Informing the committee of Inland Fisheries’ proposal to build a new fish bypass channel – the addition of which would bring the total cost of works on the weir to a reported €4.5 million in the Triangle Field on the Fermoy Blackwater’s north-western bank, he said: “We have yet to see the plans of this channel despite several requests, and as a result have no idea of what is planned or what its effects will be on future water levels upriver. We feel this new channel is unnecessary, and a waste of taxpayers’ money.
“Why is a weir, that has functioned efficiently for over 200 years, all of a sudden causing concern? Just repair it!”
Calling for a temporary water-filled boom to be installed at a cost of less than €50,000 upriver from the bridge “to restrict water flow (which) will allow our clubs to operate in some bit of normality for the coming summer”, Paul Kavanagh said this was the last chance to ‘save the summer’.
Tommy Lawton made the spot-on point that the Central Fisheries Board and Inland Fisheries Ireland, have failed to come up with a viable repair plan for the weir over the past 20 years “because the only real plan they had was to put in a rock ramp pass”.
He added: “This would have necessitated the removal of a listed, protected structure, which the people of Fermoy oppose outright.”
He said the current impasse means Fermoy regatta is likely to be cancelled for the first time in 80 years, while thousands of river-users will not have access to Fermoy’s Blackwater.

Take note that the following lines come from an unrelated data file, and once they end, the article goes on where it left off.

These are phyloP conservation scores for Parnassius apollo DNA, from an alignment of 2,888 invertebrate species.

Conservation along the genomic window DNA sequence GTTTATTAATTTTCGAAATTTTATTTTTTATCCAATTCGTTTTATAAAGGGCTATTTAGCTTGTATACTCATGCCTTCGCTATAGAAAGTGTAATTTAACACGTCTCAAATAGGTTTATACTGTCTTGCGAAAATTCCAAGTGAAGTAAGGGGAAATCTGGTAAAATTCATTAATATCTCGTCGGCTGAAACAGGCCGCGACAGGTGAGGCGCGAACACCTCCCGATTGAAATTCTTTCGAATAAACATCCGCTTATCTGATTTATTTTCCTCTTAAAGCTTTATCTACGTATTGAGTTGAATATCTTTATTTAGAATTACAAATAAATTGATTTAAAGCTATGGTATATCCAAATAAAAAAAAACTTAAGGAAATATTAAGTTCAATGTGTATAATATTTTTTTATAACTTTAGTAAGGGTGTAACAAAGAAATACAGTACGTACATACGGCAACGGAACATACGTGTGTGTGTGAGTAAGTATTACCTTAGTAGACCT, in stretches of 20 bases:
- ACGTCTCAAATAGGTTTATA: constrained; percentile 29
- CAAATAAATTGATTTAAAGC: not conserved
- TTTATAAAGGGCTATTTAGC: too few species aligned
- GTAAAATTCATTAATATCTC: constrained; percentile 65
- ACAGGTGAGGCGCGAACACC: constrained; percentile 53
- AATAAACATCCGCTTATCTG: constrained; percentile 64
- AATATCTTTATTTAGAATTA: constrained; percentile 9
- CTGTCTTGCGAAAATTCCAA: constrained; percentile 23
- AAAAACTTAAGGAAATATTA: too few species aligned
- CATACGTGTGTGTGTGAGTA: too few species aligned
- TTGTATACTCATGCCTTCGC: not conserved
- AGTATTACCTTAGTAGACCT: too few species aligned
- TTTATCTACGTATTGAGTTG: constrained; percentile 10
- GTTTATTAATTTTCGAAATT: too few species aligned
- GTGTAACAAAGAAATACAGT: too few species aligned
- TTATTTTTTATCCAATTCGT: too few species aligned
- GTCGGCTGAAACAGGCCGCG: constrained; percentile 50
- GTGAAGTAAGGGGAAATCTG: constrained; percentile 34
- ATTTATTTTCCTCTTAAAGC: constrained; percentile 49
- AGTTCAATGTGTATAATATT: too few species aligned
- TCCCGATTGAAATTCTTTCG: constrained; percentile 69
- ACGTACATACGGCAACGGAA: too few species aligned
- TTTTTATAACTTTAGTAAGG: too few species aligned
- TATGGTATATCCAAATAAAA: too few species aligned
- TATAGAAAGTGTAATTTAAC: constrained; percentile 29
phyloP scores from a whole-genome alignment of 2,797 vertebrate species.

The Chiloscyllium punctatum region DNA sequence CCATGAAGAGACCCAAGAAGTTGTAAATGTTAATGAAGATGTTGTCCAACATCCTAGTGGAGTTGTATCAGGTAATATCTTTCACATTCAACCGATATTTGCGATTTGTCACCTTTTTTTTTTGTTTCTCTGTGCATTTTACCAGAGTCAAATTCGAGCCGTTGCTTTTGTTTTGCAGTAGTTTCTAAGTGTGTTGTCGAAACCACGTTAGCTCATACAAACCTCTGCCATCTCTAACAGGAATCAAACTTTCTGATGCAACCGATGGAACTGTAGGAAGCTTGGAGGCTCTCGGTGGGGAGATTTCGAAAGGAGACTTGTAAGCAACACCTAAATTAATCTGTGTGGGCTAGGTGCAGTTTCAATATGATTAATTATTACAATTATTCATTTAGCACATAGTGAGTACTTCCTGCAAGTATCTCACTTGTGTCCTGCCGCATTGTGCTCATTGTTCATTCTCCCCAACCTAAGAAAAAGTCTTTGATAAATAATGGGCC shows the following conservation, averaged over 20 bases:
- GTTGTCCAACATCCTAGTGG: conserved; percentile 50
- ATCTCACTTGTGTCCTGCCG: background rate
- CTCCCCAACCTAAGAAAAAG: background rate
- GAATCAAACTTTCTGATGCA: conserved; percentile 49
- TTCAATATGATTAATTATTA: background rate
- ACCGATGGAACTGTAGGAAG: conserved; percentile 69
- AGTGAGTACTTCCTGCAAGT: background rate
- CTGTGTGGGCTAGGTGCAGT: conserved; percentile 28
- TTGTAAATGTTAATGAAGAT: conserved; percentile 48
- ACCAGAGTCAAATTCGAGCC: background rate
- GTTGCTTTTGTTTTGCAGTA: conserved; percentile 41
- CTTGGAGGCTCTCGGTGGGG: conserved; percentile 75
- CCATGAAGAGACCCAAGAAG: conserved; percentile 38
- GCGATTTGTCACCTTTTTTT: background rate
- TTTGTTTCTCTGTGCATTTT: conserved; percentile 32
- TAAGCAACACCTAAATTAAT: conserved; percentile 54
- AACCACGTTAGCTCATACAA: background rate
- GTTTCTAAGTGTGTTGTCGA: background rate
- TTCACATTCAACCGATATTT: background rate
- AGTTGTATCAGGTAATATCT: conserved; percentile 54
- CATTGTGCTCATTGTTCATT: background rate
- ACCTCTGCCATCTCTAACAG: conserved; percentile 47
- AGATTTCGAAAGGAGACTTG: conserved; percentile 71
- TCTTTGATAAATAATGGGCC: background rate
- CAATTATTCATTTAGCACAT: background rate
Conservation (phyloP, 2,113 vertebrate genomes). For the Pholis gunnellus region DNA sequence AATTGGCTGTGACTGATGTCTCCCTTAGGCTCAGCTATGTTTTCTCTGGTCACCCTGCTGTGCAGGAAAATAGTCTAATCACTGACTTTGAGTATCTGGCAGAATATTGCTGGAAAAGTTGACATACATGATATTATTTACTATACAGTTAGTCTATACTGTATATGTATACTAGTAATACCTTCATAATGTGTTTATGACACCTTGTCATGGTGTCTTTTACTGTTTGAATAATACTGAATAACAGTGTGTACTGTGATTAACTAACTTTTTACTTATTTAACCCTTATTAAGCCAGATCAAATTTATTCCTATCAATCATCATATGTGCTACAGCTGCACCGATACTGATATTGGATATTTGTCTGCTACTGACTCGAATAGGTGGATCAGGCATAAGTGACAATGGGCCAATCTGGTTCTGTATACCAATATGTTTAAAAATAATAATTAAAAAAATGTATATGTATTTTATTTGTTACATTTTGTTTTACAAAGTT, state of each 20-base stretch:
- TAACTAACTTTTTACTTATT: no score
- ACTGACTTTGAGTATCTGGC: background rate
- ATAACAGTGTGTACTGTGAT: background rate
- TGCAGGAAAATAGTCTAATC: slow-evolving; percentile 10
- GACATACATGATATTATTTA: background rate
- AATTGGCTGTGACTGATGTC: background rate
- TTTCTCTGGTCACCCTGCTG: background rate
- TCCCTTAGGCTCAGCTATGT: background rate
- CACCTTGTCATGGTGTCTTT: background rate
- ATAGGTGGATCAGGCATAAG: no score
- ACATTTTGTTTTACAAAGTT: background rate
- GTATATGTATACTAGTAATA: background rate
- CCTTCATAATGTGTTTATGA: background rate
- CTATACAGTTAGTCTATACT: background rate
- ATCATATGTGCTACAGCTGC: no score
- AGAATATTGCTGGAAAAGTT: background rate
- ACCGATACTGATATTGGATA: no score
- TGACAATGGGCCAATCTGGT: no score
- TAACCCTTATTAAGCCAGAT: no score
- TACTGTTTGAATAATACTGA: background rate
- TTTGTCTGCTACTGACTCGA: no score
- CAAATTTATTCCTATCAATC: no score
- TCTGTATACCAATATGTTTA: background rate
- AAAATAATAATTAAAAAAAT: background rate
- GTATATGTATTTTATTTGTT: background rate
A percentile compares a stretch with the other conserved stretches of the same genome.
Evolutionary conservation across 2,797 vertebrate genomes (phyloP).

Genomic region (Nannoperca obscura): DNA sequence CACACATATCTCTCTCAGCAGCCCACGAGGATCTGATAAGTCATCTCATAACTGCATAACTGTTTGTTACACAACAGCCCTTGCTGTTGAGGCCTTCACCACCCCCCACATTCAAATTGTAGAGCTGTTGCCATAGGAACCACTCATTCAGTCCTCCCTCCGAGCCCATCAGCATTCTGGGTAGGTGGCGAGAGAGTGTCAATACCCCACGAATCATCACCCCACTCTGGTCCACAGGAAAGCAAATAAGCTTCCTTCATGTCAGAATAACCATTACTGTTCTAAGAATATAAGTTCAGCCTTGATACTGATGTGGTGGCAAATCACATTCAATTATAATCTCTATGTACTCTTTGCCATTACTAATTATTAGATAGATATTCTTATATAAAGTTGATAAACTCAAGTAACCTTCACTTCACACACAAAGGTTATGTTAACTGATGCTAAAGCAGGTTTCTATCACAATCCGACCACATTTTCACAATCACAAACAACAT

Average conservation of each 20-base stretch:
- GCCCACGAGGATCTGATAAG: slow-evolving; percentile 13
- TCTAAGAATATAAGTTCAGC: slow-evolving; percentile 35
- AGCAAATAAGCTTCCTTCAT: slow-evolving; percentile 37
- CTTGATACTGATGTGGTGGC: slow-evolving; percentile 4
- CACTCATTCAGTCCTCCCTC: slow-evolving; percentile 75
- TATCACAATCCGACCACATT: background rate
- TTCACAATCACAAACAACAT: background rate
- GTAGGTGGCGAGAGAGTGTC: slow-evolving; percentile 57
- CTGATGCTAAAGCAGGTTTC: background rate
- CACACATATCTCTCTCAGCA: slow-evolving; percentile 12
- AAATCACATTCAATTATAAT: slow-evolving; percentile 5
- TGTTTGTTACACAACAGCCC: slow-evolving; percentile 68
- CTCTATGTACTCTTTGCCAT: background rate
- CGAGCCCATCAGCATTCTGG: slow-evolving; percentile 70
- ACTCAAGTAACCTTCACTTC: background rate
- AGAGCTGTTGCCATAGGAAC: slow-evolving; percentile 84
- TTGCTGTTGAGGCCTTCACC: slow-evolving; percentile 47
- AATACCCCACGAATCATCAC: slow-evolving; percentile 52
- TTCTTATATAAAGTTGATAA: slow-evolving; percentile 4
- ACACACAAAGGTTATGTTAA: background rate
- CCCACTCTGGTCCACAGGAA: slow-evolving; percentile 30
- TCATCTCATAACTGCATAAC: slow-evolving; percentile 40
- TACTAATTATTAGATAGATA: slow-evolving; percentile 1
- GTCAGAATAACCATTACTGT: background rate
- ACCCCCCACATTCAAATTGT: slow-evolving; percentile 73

From the outset, committee member Senator Lynn Ruane (Ind) was extremely supportive, as was Leader of the Seanad Jerry Buttimer (FG). Committee members Brendan Ryan (Labour) and Eugene Murphy (Fianna Fáil) asked intelligent, probing questions, and showed a genuine engagement with the issue and with the Fermoy delegates.
Paul Kavanagh ended the formal portion of his and Tommy Lawton’s presentation to the Oireachtas committee with an honest and emotional admission:
Hearsay and rumour
“Nobody is confirming anything to us; it’s all hearsay and rumour. We are not politicians or civil servants, but volunteers who are worn down by the run-around we are getting.”
As I headed home on the train from the committee sitting, I spoke on the phone with proud new second-time father Seán Sherlock.
“As chair of the Petitions Committee, it was always my intention to invite local stakeholders like Paul and Tommy to address the committee, and they did a very fine job,” he told me. “Our next step will as a committee, be to invite the powers that be to give an account of why this situation has not been resolved.
“I look forward to chairing the next round of deliberations on this matter. We need to resolve this, and money needs to be made available by government and by the local authority, or else we are looking down the barrel of a gun for fishing and for rowing interests in Fermoy.
“It’s that stark a reality.”
As this column goes to press, Paul Kavanagh confirms that Cork County Council has said putting a boom on the river could only be done in the context of repair works to the weir, Inland Fisheries Ireland will likely oppose it every step of the way, and the soonest it can be done is in nine months time.
That’s almost certainly the end of Fermoy Regatta 2019.
The sooner we haul Cork County Council, Inland Fisheries Ireland and the Office of Public Works and their sorry asses in front of Seán Sherlock’s Oireachtas Committee for a serious grilling, the better.